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Functional germline variants in driver genes of breast cancer
Umeå University, Faculty of Medicine, Department of Radiation Sciences, Oncology.
Umeå University, Faculty of Medicine, Department of Public Health and Clinical Medicine, Nutritional Research.
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2017 (English)In: Cancer Causes and Control, ISSN 0957-5243, E-ISSN 1573-7225, Vol. 28, no 4, 259-271 p.Article in journal (Refereed) Published
Abstract [en]

Purpose Germline mutations in tumour suppressor genes cause various cancers. These genes are also somatically mutated in sporadic tumours. We hypothesized that there may also be cancer-related germline variants in the genes commonly mutated in sporadic breast tumours. Methods After excluding the well-characterized breast cancer (BC) genes, we screened 15 novel genes consistently classified as BC driver genes in next-generation sequencing approaches for single nucleotide polymorphisms (SNPs). Altogether 40 SNPs located in the core promoter, 5'- and 3'-UTR or which were nonsynonymous SNPs were genotyped in 782 Swedish incident BC cases and 1,559 matched controls. After statistical analyses, further evaluations related to functional prediction and signatures of selection were performed. Results TBX3 was associated with BC risk (rs2242442: OR = 0.76, 95% CI 0.64-0.92, dominant model) and with less aggressive tumour characteristics. An association with BC survival and aggressive tumour characteristics was detected for the genes ATR (rs2227928: HR = 1.63; 95% CI 1.00-2.64, dominant model), RUNX1 (rs17227210: HR = 3.50, 95% CI 1.42-8.61, recessive model) and TTN (rs2303838: HR = 2.36; 95% CI 1.04-5.39; rs2042996: HR = 2.28; 95% CI 1.19-4.37, recessive model). According to the experimental ENCODE data all these SNPs themselves or SNPs in high linkage disequilibrium with them (r (2) ae<yen> 0.80) were located in regulatory regions. RUNX1 and TTN showed also several signatures of positive selection. Conclusion The study gave evidence that germline variants in BC driver genes may have impact on BC risk and/or survival. Future studies could discover further germline variants in known or so far unknown driver genes which contribute to cancer development.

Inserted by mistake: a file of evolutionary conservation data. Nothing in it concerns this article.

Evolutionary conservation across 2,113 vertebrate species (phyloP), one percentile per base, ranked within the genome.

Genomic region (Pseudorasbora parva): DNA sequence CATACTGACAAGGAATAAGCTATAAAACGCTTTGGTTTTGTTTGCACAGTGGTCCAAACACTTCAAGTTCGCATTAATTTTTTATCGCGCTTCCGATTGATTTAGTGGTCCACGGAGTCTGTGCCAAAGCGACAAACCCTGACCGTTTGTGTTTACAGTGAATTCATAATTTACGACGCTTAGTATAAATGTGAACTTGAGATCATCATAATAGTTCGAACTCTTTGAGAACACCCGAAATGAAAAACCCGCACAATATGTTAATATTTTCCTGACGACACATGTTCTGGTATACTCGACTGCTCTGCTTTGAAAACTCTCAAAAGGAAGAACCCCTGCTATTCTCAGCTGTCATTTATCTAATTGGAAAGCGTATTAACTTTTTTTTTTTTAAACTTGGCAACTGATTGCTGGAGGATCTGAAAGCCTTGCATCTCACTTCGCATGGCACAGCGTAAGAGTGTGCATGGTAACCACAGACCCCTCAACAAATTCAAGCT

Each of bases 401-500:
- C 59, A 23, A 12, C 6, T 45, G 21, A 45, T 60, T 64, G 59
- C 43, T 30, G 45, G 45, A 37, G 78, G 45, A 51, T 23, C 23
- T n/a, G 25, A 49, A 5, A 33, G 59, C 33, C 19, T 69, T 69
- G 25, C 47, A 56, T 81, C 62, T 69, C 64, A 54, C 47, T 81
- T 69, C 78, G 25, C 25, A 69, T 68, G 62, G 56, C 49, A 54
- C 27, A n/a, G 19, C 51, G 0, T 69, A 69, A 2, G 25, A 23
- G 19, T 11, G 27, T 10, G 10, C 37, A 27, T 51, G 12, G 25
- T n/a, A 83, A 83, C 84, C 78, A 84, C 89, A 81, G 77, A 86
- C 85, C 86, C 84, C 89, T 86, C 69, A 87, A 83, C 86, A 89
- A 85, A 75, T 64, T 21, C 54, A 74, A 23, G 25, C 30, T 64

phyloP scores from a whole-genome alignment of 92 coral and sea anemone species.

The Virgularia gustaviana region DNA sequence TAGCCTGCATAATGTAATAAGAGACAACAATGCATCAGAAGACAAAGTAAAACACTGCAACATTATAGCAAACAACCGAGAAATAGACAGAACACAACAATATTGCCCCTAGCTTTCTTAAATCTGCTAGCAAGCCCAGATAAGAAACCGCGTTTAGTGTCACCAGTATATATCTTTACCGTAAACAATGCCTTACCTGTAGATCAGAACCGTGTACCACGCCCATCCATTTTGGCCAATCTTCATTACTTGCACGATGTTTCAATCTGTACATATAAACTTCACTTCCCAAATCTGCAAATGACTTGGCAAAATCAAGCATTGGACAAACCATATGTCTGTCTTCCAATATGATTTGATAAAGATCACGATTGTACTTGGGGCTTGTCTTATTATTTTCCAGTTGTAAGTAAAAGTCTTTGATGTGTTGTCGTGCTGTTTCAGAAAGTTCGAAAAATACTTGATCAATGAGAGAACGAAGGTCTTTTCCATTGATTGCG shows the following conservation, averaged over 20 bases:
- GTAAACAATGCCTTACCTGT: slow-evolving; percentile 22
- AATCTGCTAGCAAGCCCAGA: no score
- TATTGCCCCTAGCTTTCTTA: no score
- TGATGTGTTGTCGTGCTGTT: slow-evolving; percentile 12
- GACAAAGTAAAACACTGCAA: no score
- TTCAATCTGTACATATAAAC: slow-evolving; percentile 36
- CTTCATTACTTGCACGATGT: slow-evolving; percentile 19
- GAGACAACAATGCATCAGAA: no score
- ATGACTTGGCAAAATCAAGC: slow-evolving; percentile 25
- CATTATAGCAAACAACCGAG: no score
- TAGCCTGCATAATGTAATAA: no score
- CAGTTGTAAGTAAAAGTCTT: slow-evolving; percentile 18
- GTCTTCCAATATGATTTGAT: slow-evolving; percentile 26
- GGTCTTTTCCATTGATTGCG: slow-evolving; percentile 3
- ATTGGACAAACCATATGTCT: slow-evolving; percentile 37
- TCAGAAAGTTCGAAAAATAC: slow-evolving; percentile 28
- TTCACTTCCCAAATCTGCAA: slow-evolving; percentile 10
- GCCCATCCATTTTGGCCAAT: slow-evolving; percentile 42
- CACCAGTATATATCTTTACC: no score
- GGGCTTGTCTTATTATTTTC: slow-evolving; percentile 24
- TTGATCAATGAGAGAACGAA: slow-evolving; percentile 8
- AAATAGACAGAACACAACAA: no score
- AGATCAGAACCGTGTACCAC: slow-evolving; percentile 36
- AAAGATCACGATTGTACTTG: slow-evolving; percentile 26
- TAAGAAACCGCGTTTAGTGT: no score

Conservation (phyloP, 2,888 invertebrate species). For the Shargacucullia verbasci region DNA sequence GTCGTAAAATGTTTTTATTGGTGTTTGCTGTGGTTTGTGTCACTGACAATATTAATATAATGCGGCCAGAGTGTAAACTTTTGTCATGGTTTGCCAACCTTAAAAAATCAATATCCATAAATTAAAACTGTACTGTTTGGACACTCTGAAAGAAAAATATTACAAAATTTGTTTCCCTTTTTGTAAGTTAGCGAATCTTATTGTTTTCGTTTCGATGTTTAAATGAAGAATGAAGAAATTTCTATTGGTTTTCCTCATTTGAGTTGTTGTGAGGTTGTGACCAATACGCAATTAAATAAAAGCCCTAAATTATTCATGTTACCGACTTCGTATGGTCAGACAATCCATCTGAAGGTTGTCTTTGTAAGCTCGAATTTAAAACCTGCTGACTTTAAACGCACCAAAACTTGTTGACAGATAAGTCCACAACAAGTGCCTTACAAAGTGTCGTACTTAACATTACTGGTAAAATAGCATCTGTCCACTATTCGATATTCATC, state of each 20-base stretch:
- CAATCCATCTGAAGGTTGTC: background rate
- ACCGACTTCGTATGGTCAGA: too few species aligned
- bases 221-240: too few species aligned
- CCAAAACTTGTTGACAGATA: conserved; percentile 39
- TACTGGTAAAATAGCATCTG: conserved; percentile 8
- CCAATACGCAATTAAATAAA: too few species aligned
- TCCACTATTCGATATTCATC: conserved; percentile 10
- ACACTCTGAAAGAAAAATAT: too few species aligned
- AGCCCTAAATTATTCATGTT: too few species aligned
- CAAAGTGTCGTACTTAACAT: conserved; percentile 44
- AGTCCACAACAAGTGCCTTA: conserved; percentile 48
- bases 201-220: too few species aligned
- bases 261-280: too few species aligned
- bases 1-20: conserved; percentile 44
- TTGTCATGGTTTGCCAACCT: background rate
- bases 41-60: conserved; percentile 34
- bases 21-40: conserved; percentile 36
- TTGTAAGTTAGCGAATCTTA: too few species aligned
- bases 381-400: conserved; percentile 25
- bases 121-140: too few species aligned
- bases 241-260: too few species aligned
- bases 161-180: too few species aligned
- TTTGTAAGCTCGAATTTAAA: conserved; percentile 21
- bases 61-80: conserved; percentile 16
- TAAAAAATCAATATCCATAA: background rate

Place, publisher, year, edition, pages
SPRINGER , 2017. Vol. 28, no 4, 259-271 p.
Keyword [en]
Breast cancer, Driver genes, Germline variants, Case-control study, Single nucleotide polymorphism
National Category
Cancer and Oncology
Identifiers
URN: urn:nbn:se:umu:diva-134217DOI: 10.1007/s10552-017-0849-3ISI: 000398480200001PubMedID: 28238063OAI: oai:DiVA.org:umu-134217DiVA: diva2:1110655
Available from: 2017-06-16 Created: 2017-06-16 Last updated: 2017-06-16

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Citation style
  • apa
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